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Discussion Starter · #1 ·
Chevy is advertising heavily during the NFL games I've watched. The commercials feature the Silverado EV, Blazer EV, and Equinox EV prominently, with a little tiny bit of Bolt thrown in for seasoning. The first three are vehicles that are close to a year away from sale. I'm no marketing expert, but isn't this a waste of money? Or are they hoping to get car shoppers to wait instead of buying a currently available EV from other manufacturers?

Maybe it's like the lab budget at an employer I used to work for - at the end of a fiscal year, my department would go on a lab shopping spree, buying expensive test equipment (such as spectrum analyzers), power supplies, fans, fancy soldering stations, etc. The reasoning was the money was there, and if we didn't spend it by the end of the fiscal year we'd lose it. Maybe something similar is happening at Chevy with their advertising budget?
 

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It's for marketing. Buy from GM, we are not stodgy, we are “with it,” we are modern. Most people don’t buy EVs even now, but see EVs as the mark of a company with high technology and progress.
 

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Chevy is advertising heavily during the NFL games I've watched. The commercials feature the Silverado EV, Blazer EV, and Equinox EV prominently, with a little tiny bit of Bolt thrown in for seasoning. The first three are vehicles that are close to a year away from sale. I'm no marketing expert, but isn't this a waste of money? Or are they hoping to get car shoppers to wait instead of buying a currently available EV from other manufacturers?

Maybe it's like the lab budget at an employer I used to work for - at the end of a fiscal year, my department would go on a lab shopping spree, buying expensive test equipment (such as spectrum analyzers), power supplies, fans, fancy soldering stations, etc. The reasoning was the money was there, and if we didn't spend it by the end of the fiscal year we'd lose it. Maybe something similar is happening at Chevy with their advertising budget?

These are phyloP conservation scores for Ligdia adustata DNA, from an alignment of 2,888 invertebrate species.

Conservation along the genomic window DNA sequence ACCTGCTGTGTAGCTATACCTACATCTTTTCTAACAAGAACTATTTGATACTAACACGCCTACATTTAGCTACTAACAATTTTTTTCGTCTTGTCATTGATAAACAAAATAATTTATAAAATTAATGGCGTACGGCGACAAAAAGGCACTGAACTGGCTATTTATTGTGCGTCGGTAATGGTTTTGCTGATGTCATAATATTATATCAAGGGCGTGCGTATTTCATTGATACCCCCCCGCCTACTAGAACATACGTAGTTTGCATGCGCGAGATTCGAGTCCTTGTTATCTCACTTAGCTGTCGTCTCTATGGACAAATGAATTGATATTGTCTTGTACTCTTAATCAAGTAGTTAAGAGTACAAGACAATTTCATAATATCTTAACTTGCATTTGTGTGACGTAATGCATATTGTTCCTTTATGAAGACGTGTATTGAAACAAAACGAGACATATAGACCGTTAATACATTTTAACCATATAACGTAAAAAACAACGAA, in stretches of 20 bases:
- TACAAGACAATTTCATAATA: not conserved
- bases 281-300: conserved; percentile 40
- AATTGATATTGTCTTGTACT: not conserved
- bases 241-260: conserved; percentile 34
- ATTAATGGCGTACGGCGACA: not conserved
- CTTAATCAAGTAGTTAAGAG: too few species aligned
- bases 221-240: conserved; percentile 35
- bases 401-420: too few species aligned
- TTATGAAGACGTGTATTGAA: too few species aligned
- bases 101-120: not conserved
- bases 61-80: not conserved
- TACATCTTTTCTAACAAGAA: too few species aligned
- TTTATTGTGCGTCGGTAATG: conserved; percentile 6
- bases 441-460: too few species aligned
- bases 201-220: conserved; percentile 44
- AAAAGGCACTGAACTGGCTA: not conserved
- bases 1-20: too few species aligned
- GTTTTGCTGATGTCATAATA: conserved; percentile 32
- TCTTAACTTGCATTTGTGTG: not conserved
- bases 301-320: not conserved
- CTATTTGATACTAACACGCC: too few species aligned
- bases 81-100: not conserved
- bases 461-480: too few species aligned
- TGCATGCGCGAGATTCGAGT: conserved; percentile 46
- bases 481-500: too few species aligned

Builds hype for their future vehicles and raises the brand image of the entire Chevrolet portfolio by extension.

It’s similar to how Dodge marketed the Demon. Most people will never own one because they were a limited run, but it gave street cred to the rest of the Challenger (and probably Charger) lineup.
 

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Discussion Starter · #4 ·
It’s similar to how Dodge marketed the Demon. Most people will never own one because they were a limited run, but it gave street cred to the rest of the Challenger (and probably Charger) lineup.
But I don't recall Dodge marketing the Demon a year before you could buy one - did they? I don't see anything wrong with Chevy advertising the EVs when they're available, but it just seems wasteful to do it this far in advance.
 

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Chevy is controlling its image proactively. I’m sure it’s thought of mainly for trucks and SUVs which use a lot of gas. It’s not much difference from what Dodge is doing except Chevy is far more public about it.
 
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The EV marketing is to bring people into the showrooms in the hope that they order an EV or buy what is in inventory now.
 

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Definitely for ordering, because there isn’t much in the way of current inventory sitting on the lots. Even when these are available, customers will most likely have to order them.
 

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Discussion Starter · #8 ·
But you can't order one yet. You can do something Chevy calls "reserve". From their website: